An Anti-lock Braking System (ABS) saves lives, not just on motorcycles but even on cars. A Mahindra XUV500 put to test under various hard-braking conditions including an emergency swerve on a wet surface demonstrates exactly why ABS is such a critical safety feature that every automobile needs to have as standard. The good news is that the Indian government has made ABS mandatory on all two-wheelers sold in India with engine capacity over 125 cc from April 2019. From October 2019, all cars sold in India will have to feature ABS as standard under the Bharat New Vehicle Safety Assessment Program (BNSAP). Meanwhile, watch the video. Please forward to 2:00 to directly start watching the XUV500 in action.
As the video reveals, the Mahindra XUV500 is braked under two conditions, once with ABS on and once with ABS off. When ABS is off, the vehicle goes into a skid when braked hard even in dry conditions, and despite the wheels locking, the braking distance is high.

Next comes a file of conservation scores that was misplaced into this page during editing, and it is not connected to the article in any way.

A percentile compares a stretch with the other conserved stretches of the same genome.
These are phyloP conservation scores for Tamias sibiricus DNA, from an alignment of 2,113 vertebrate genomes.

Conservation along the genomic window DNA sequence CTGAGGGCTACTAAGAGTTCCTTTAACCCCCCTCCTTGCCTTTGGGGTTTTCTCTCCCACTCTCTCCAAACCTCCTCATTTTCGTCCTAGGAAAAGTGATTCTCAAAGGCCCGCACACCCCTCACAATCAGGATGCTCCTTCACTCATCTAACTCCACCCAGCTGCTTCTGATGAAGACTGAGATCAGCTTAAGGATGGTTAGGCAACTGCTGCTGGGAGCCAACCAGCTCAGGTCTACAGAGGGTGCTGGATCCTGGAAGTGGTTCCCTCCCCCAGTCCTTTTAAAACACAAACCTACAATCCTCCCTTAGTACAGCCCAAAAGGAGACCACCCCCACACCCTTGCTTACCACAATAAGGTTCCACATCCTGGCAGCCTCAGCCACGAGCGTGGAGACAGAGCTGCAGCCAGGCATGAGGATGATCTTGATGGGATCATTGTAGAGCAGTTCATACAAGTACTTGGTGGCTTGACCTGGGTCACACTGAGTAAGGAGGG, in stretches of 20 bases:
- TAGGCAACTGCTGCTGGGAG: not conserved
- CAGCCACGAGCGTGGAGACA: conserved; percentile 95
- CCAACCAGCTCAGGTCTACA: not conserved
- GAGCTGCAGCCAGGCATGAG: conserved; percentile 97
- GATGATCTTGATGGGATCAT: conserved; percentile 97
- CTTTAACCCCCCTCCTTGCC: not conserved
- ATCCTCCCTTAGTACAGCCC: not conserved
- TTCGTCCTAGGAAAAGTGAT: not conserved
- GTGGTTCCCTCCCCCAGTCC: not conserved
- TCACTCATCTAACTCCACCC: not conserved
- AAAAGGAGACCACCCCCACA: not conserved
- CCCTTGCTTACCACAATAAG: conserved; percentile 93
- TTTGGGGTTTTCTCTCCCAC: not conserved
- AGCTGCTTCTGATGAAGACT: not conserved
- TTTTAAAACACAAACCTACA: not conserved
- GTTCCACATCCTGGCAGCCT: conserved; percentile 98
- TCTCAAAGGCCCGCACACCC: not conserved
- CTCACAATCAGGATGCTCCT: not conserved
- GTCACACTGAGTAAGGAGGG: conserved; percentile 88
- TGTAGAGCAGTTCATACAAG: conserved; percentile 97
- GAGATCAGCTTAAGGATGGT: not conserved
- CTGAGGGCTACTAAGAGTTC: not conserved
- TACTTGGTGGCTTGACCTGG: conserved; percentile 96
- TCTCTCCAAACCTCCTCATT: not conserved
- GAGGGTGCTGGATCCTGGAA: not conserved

With ABS on, braking distance in the dry reduces under hard braking. In the second maneuver in the wet, the XUV500 goes into a skid and is un-steerable when the ABS is off. Under the same conditions, the Mahindra XUV500 remains quite controllable when ABS is on, and is successfully steered around obstacles even under hard braking in the wet.
How does ABS work?
ABS ensures that wheels don’t lock even under extreme hard braking, irrespective of the surface or weather conditions. This is made possible by a combination of wheel-speed sensors and an electronic control unit that sits in between the brake lever and the the actual brakes of the car.
The wheel-speed sensors constantly monitor the speed of the wheel and relay it to the ECU. When the ECU detects a wheel or many wheels locking, it automatically reduces braking pressure to the concerned wheel(s) and ensures that they don’t lock. This prevents skidding and also allows the vehicle to be steered even under hard braking.
ABS reduces braking distance, and ensures that the vehicle remains under control, while emergency braking conditions, allowing it to be steered around obstacles. ABS is combined with electronic brake distribution in most modern cars to increase braking efficacy.